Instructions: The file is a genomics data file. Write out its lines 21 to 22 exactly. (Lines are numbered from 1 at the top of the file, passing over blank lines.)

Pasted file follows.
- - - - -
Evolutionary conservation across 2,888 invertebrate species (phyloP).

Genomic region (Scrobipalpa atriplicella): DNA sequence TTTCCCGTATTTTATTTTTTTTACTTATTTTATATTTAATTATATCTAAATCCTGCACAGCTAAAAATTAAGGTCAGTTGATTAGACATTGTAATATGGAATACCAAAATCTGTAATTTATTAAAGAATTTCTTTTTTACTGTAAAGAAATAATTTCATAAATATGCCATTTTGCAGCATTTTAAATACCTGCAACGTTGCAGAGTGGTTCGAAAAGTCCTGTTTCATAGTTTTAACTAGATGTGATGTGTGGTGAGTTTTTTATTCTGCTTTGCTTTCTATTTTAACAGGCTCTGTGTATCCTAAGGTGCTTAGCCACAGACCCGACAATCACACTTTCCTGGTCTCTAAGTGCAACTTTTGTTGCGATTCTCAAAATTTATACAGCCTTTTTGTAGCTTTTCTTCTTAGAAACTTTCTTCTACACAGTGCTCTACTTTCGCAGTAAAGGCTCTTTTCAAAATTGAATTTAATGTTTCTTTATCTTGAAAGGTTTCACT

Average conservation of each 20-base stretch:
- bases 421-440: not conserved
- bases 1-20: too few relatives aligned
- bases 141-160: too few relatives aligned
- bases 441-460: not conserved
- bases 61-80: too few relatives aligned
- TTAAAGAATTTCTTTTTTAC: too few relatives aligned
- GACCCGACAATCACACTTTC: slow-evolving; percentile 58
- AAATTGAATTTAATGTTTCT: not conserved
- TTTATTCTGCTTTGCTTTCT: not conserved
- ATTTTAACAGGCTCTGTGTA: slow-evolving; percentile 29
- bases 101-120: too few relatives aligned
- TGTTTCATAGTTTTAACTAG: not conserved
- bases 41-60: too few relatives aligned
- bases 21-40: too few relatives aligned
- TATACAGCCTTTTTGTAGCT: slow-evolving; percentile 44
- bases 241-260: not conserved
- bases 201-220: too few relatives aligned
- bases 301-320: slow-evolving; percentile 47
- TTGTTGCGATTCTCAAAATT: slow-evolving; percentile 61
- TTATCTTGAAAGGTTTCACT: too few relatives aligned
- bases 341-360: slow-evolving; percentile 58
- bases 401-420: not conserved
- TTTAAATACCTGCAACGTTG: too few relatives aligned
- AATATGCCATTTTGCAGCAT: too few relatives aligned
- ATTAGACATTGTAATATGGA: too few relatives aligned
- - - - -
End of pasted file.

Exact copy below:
- bases 301-320: slow-evolving; percentile 47
- TTGTTGCGATTCTCAAAATT: slow-evolving; percentile 61